And yet, I am grateful for what it provided. For the people I encountered in Durham, in Cambridge, in London, in Cardiff, overseas in Sydney & especially to those who really made a difference & always supported me to this very move at the University of Sheffield. Including, above all, Leo.

I will retain a visiting professorship at the Urban Institute at Sheffield & continue to enjoy the vibe. I will also soon re-load my ERC project & hire internationally in Turin —

— so it appears the move is just the iteration of a vantage point. My intention is to exploit all my privilege to maintain it radical.

To conclude, two more shots: 1/9/08 departing for my PhD at Durham — 1/4/21 packing to coming back ‘home’.


A little news…

A little news decided in early 2020 but effective as of 1/21…
I am now full Professor/Chair in Urban Studies (Professore Ordinario in Studi Urbani) at the Urban Institute, University of Sheffield. Keep me in check for a wilder ride, for how I’ll exploit this position, for the collectivities I am indebted to & future ones.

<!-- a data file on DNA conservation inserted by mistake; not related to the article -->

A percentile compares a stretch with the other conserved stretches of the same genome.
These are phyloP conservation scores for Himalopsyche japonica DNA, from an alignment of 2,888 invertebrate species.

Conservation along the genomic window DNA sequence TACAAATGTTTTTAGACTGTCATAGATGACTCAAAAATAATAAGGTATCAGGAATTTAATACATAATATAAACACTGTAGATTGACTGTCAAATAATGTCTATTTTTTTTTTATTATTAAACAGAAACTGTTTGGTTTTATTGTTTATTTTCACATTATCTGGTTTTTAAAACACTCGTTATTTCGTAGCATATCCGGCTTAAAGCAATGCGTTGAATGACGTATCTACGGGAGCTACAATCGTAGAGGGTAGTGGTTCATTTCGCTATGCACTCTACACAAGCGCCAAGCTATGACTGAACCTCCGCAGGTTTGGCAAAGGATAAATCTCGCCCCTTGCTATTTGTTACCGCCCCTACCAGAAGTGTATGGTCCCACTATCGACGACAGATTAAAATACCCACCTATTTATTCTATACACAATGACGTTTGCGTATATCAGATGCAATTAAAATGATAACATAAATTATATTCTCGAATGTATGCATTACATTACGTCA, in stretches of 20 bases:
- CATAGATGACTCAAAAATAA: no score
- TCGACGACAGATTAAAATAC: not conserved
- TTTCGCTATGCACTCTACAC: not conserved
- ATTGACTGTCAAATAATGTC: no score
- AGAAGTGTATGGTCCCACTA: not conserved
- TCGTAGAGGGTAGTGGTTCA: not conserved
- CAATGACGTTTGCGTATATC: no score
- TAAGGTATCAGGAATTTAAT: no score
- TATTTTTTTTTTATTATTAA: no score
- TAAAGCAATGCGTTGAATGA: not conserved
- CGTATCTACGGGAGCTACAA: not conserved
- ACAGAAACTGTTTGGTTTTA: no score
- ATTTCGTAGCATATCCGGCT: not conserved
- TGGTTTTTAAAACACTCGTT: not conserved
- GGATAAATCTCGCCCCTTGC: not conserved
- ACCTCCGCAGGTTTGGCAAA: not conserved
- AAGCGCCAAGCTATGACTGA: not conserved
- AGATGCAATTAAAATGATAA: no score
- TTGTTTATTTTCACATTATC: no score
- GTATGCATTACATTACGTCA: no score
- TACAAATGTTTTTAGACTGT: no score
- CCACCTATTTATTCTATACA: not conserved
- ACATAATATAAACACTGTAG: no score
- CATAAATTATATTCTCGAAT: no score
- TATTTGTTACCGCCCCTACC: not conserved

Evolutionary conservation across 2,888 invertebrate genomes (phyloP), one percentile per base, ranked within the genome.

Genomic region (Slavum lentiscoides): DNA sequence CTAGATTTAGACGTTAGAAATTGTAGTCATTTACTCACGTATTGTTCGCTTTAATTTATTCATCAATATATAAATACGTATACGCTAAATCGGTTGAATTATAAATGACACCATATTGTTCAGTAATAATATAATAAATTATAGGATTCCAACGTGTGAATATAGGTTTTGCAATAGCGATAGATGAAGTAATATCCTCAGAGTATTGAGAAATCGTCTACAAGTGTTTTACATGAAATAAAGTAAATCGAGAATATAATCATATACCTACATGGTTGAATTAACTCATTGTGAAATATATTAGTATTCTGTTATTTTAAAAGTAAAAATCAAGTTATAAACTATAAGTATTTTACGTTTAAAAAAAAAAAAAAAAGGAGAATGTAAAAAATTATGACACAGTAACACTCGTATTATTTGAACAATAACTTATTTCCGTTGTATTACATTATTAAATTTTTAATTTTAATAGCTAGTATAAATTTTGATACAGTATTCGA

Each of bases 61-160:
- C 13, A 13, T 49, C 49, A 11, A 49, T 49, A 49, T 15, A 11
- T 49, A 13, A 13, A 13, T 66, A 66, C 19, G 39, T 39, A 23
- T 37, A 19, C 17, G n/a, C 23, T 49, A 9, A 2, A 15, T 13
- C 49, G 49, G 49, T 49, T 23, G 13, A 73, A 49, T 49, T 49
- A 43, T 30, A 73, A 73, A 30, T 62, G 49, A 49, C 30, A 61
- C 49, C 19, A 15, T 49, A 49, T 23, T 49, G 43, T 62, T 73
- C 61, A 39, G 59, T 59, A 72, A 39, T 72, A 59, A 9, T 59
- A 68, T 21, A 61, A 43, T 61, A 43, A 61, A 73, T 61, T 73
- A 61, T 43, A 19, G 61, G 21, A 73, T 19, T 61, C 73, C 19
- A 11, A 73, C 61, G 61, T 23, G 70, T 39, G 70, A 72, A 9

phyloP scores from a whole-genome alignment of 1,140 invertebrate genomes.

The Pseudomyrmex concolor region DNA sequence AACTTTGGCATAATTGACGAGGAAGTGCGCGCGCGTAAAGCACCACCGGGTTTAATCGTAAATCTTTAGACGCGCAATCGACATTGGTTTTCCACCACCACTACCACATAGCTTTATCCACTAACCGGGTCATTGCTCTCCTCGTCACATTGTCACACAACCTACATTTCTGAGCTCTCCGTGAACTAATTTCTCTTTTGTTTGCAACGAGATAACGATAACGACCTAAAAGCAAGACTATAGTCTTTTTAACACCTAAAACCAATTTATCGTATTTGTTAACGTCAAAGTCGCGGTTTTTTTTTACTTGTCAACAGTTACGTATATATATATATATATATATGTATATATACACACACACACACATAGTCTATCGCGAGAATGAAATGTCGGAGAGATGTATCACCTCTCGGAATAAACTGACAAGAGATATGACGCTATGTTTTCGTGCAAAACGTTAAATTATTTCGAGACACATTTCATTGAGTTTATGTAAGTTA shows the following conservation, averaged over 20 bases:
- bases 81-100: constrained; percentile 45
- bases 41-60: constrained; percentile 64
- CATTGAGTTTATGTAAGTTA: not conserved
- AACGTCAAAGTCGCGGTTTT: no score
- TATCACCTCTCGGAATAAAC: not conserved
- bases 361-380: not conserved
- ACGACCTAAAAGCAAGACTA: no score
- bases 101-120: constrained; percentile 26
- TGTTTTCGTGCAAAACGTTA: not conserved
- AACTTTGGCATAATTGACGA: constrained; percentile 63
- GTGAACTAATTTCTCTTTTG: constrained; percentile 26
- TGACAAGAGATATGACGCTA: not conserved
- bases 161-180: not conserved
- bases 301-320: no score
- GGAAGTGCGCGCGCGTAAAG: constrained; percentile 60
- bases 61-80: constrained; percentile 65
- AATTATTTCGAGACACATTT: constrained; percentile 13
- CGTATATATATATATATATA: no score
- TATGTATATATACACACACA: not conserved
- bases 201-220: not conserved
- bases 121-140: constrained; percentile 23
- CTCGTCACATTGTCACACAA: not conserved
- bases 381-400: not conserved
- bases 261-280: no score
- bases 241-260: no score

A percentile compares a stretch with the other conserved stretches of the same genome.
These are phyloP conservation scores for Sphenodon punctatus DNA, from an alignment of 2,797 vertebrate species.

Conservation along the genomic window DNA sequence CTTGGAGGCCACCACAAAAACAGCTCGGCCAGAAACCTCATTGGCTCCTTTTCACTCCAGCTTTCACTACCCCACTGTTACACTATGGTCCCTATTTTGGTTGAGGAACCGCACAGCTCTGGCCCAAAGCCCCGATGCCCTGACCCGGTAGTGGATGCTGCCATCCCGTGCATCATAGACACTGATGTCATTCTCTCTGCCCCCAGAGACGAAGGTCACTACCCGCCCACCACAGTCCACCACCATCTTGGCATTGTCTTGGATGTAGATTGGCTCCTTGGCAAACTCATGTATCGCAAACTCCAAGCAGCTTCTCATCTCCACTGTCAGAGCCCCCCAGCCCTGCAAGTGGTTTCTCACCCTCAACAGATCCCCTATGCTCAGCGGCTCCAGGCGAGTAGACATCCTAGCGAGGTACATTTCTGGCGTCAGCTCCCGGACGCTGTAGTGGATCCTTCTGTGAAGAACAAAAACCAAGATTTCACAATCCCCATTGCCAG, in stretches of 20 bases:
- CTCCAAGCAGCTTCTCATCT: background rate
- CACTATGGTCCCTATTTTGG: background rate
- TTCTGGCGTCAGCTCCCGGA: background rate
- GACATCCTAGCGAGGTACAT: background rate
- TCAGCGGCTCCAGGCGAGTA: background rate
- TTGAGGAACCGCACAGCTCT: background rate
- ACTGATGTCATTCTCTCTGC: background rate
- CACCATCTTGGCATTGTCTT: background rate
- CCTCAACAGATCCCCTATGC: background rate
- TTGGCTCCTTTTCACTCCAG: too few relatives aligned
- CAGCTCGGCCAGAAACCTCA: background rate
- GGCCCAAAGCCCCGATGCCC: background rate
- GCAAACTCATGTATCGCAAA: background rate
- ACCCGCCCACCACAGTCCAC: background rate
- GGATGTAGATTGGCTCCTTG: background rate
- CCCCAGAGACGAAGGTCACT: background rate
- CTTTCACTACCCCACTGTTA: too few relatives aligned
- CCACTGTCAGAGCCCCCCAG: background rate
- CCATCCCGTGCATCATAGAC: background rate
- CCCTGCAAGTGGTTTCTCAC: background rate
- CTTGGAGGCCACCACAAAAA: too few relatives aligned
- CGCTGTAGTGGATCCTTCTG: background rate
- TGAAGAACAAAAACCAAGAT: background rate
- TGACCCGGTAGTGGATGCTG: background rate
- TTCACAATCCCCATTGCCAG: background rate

There are too many to thanks – Francesca Governa sent me to do my PhD at the Geography Department at Durham Uni, where Ash Amin and Joe Painter started being my supervisors in 2008. There, I have learnt a lot from many, including the wonderful Colin McFarlane. I then moved to UTS in Sydney in 2011 (Stewart Clegg and his great bunch there!!), post-doc in Cambridge thanks to the Urban Studies Foundation in 2013 (sharing much with the great Tatiana Thieme and Esztiki Kovacs) and then a brief experience as lecturer in Geography at Cardiff in 2016. Thanks to all the ones I’ve encountered in this journey. At Sheffield I met so much support and so many wonderful people I can’t really thank them all here. It has been really a transformative place for me to be in. I will be forever in-debt with the support I received from John Flint and Ryan Powell, among many others, and most of all for the ones taken from my brother, friend and wild teacher AbdouMaliq Simone. Thank you, Maliq. And a huge thanks also to my USP colleagues, and in particular to that crazy bunch at the Urban Institute. Thank you, Simon Marvin, Beth Perry, Vanesa Castan Broto, Jonathan SIlver, Aidan While, for making it collective.